My favorite episodes of Doctor Who, that amazing TV series about a time traveling alien that’s run for about 40 years, are the ones in which the Doctor meets earlier versions of himself.  When the older character meets the younger character, there are always jokes about how the younger version hates how he turned out — while the older version always criticizes the younger version’s taste or intelligence or what have you. Read more…

Now running through August 27

 

NICKY – Coeurage Theatre Company at Greenway Court Theatre

(Photo by John Klepping)

(Photo by John Klepping)

Paul Birchall  – Stage Raw

Playwright Boni B. Alvarez cunningly adapts Anton Chekhov’s 19th century drama “Ivanov,” shifting the setting from the Russian provinces to California’s own land of internal exile  (that is, if you’re a gay man of a certain age), Palm Springs.   Read more…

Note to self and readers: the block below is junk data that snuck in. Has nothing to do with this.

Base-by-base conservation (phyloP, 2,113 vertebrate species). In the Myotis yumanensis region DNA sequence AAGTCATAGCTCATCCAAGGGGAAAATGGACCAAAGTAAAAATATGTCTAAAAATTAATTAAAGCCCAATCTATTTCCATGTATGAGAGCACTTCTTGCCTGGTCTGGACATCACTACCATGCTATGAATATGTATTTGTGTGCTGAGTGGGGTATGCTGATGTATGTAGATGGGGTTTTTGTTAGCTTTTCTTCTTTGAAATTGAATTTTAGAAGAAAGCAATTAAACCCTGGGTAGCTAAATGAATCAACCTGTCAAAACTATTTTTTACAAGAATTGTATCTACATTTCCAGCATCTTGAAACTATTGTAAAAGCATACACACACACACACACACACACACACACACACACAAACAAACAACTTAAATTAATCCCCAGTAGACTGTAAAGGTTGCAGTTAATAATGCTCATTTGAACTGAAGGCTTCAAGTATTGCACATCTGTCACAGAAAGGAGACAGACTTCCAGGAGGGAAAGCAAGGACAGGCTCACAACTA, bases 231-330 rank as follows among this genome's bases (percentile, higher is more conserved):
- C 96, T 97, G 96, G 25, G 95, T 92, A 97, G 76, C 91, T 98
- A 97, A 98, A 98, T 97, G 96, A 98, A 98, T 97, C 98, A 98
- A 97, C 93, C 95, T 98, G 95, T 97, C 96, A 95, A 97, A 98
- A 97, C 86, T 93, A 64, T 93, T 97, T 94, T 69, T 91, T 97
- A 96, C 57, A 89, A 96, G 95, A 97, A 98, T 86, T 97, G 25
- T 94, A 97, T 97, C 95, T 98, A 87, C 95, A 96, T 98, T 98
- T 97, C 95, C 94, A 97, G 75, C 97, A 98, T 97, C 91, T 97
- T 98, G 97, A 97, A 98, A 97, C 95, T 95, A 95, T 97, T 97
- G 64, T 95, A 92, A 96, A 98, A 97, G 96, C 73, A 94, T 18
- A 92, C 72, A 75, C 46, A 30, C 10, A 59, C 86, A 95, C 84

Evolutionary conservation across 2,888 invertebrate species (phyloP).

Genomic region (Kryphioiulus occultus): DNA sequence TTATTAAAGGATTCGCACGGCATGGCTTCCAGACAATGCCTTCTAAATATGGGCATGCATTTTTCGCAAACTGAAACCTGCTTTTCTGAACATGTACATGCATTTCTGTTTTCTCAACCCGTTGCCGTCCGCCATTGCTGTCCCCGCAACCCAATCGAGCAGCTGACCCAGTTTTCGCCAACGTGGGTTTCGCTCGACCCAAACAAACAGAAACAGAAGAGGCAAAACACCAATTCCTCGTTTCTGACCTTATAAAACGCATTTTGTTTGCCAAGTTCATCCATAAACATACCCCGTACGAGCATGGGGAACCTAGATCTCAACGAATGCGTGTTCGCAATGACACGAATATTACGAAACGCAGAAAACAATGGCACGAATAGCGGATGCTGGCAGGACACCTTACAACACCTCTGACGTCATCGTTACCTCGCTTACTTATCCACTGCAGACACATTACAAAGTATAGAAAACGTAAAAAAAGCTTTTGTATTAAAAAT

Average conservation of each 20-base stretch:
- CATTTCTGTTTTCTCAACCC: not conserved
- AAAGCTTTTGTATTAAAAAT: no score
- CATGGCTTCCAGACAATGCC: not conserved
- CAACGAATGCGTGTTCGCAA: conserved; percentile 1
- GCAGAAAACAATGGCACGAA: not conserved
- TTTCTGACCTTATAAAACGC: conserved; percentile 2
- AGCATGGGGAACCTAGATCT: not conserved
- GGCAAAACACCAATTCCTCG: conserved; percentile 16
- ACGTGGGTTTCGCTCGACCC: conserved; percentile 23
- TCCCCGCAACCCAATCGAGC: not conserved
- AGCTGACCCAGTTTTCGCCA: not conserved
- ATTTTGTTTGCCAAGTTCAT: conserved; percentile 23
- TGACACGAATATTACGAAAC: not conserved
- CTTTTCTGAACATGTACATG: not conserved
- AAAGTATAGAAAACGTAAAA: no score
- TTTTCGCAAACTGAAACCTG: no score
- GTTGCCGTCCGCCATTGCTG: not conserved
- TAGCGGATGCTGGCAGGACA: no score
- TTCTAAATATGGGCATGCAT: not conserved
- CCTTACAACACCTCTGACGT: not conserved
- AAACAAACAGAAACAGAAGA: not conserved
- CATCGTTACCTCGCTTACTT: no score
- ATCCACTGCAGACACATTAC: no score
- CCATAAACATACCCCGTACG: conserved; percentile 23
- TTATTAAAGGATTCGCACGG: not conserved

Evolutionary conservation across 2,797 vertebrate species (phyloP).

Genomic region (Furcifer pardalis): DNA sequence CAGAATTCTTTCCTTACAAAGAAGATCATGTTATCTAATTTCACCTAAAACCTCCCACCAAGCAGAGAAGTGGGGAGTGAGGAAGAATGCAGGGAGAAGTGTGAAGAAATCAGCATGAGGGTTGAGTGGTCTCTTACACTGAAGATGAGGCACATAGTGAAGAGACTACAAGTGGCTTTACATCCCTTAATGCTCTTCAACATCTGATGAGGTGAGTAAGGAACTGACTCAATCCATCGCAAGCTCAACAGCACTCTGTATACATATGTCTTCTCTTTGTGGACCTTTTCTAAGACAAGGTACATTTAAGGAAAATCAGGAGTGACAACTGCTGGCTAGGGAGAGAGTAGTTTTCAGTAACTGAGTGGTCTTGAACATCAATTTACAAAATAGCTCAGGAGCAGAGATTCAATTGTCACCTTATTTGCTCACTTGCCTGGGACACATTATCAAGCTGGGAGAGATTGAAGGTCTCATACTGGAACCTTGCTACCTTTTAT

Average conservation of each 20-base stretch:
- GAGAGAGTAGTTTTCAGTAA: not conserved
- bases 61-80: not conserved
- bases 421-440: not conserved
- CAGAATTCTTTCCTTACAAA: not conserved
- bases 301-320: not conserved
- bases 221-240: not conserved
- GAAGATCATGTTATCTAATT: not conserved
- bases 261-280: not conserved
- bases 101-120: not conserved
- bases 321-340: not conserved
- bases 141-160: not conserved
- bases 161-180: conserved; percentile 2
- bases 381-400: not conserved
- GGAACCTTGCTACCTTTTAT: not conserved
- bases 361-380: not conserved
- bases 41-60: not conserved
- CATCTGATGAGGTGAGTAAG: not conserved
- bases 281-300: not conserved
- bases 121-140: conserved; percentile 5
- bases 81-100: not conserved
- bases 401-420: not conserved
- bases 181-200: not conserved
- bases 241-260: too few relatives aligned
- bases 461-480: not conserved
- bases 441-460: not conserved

Now running through July 1

≈ [ALMOST EQUAL TO] at City Garage Theatre

Photo by Paul M. Rubenstein

Photo by Paul M. Rubenstein

Paul Birchall  – Stage Raw

In addition to challenging the Stage Raw copy editing department with a title that uses one of those squiggly math signals, playwright Jonas Hassen Khemeri’s powerful drama embraces such a multitude of themes that it’s hard to adequately sum them up. One thing’s for sure, though: Donald Trump would hate the work’s incredibly scathing invective against capitalism.Read more…

Now running through July 2

DON’T YOU EVER CALL ME ANYTHING BUT MOTHER at Atwater Village Theatre

(Photo by Jen-Ann Kichmeier

(Photo by Jen-Ann Kichmeier

Paul Birchall  – Stage Raw

The second in a set of two one-person plays, John O’Keefe’s Don’t Ever Call Me Anything But Mother may be that unique monologue that is literally unlike anything you’ve witnessed before — though whether it will beguile or appall you really depends on your mood and ability to deal with creepy darkness. Read more…

Now running through May 30

ADAM AND EVIE at City Garage

Photo by Paul Rubenstein

Photo by Paul Rubenstein

Deborah Klugman – LA Weekly

While I’m not familiar with all — or even most — of Charles Mee’s work, it’s a safe bet that Adam and Evie, directed by Frédérique Michel at City Garage, is one of his gentler, sweeter plays. Read more…